By: Seshadri Ramkumar, Professor, Texas Tech University, USA
Barriers, pinch points may open doors for innovation.
To an audience of about 225 people, in Lubbock, yesterday, Robert Kaplowitz, music and sound designer highlighted, based on his 25-year career experience, how obstacles can be turned around to innovate and create new businesses.
These days, research and development has become interdisciplinary and focus on problems affecting societies. Innovation has to engage the community and solve bigger problems, stated Kimberly Gramm, associate vice president of innovation and entrepreneurship at Texas Tech University.
“Innovation is scary sometimes as it means change,” stated Gramm.
Scientists can no longer remain in silos and they have to interact with marketing specialists, business experts and designers. This is particularly a necessity to transform an idea from laboratory to market space. This scribe can attest to this need, as an international collaborative effort was needed to enable the cotton-based oil absorbent TowelieTM to reach end-users.
Kaplowtiz highlighted how a team of collaborators improved the attendance to the famous Lapidarium stone sculpture museum in Prague by using Disney World practices—making the experience interactive with good sound and light ambience.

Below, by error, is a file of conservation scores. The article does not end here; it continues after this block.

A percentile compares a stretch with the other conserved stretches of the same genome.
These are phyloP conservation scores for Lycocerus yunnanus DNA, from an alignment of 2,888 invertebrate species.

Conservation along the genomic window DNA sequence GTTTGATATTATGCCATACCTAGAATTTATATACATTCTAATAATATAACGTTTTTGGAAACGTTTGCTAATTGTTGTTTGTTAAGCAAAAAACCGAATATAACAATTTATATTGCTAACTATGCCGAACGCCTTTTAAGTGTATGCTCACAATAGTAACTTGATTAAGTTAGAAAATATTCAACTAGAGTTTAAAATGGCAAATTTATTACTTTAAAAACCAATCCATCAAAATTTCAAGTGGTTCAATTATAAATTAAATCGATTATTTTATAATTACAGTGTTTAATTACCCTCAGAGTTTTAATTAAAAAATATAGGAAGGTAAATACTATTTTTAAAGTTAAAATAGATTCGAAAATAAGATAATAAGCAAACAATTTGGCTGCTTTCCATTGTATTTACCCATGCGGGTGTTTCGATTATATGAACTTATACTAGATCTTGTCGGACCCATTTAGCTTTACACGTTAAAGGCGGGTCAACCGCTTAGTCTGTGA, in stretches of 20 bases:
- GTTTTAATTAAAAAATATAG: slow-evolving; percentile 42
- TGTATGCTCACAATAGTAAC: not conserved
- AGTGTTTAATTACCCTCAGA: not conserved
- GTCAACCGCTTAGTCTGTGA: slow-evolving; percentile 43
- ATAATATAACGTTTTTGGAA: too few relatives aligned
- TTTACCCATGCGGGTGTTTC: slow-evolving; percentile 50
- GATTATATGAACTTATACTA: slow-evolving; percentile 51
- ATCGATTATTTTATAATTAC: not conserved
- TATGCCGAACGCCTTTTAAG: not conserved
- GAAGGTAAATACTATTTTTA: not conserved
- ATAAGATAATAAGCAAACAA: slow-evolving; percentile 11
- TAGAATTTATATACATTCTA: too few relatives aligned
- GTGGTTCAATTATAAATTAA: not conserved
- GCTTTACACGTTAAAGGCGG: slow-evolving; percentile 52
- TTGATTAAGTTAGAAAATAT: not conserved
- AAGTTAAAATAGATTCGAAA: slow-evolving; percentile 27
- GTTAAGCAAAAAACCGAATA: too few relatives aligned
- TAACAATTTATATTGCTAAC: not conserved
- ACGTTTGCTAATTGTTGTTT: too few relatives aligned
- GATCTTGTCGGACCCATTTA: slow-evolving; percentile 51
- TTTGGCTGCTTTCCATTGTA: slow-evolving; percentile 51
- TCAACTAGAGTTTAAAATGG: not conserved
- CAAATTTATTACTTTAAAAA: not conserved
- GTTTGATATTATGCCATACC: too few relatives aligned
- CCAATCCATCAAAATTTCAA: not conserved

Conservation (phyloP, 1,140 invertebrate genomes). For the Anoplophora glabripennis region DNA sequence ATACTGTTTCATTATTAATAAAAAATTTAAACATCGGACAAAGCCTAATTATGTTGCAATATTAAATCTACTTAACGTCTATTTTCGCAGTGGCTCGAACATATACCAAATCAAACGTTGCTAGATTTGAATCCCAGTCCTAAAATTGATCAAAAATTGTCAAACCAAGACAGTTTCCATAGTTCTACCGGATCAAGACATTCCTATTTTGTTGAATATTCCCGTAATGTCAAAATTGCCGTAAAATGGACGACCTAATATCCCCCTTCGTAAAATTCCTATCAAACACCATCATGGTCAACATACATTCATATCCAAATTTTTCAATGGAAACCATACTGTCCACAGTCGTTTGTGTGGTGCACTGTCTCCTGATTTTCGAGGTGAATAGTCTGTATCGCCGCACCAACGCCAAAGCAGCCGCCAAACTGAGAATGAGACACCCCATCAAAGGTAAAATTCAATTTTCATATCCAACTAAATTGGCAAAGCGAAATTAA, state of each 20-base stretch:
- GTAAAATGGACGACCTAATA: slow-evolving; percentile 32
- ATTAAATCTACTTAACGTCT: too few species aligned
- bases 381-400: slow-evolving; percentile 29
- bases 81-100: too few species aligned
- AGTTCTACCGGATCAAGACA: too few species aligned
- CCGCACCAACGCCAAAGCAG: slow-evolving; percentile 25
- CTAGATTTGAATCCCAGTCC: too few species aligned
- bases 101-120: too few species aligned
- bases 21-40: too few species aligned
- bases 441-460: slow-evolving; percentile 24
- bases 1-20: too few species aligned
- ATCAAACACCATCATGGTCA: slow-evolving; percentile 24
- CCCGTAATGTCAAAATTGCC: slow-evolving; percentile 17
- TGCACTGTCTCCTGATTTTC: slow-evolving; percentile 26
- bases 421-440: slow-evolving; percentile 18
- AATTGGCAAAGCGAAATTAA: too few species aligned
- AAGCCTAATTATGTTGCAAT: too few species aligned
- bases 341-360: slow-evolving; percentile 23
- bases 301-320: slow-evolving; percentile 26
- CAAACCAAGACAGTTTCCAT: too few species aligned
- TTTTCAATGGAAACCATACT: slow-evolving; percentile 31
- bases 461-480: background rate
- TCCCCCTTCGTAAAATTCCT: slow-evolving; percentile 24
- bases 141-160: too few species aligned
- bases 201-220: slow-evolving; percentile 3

Technology can be great, but it needs good consumer base. This emphasizes the importance of constant improvements to products and processes to enlarge the consumer base. This aspect was clear in Kaplowitz’s talk, as was the case with his “Stage Collar,” sound App, which hit a saturation with the number of theaters that can the technology.
Improving the product to appeal to wider markets is an important mantra. In the case of TowelieTM, while the technology was originally invented for the oil and gas sector, making the product appealing and cost effective is finding applications in metal manufacturing, automotive and household cleaning sectors.
Innovation appears at pinch points, according to Gramm and those points have to be keenly observed and seized. A good initiative, which is gaining momentum, is “Arts in Medicine.”